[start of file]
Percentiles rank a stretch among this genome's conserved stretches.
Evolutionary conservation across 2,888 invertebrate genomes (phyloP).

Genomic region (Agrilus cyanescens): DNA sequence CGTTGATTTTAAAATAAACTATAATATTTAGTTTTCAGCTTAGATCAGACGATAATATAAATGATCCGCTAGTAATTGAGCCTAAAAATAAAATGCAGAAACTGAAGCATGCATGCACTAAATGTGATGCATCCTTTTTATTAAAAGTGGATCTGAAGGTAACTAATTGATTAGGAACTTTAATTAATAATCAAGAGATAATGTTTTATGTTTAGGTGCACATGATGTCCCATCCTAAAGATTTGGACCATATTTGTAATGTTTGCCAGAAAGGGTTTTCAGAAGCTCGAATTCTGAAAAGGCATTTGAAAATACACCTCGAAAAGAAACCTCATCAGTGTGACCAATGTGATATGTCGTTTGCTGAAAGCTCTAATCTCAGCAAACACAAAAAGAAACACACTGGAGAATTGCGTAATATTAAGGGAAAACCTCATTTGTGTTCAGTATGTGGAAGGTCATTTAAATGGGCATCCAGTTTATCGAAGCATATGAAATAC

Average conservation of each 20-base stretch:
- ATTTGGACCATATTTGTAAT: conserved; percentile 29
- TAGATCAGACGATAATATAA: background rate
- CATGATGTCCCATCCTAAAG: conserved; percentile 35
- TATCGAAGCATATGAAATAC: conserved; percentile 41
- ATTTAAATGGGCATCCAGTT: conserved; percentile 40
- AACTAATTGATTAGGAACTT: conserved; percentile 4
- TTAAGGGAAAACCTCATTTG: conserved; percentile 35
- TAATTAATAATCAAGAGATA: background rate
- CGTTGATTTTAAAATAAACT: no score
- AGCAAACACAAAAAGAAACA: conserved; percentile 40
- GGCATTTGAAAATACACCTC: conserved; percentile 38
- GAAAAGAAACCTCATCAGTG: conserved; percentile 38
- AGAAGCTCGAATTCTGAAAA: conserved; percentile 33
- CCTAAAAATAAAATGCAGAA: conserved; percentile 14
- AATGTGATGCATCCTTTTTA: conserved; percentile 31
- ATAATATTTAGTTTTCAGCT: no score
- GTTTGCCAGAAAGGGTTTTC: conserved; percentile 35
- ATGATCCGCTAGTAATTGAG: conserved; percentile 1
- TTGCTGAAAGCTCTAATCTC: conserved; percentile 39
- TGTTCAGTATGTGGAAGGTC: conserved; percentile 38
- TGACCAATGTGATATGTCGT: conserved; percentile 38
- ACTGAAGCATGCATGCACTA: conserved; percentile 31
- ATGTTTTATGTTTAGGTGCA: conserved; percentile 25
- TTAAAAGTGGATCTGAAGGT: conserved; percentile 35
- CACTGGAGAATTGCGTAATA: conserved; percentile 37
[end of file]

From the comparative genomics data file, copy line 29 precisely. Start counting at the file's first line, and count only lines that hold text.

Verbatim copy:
- CACTGGAGAATTGCGTAATA: conserved; percentile 37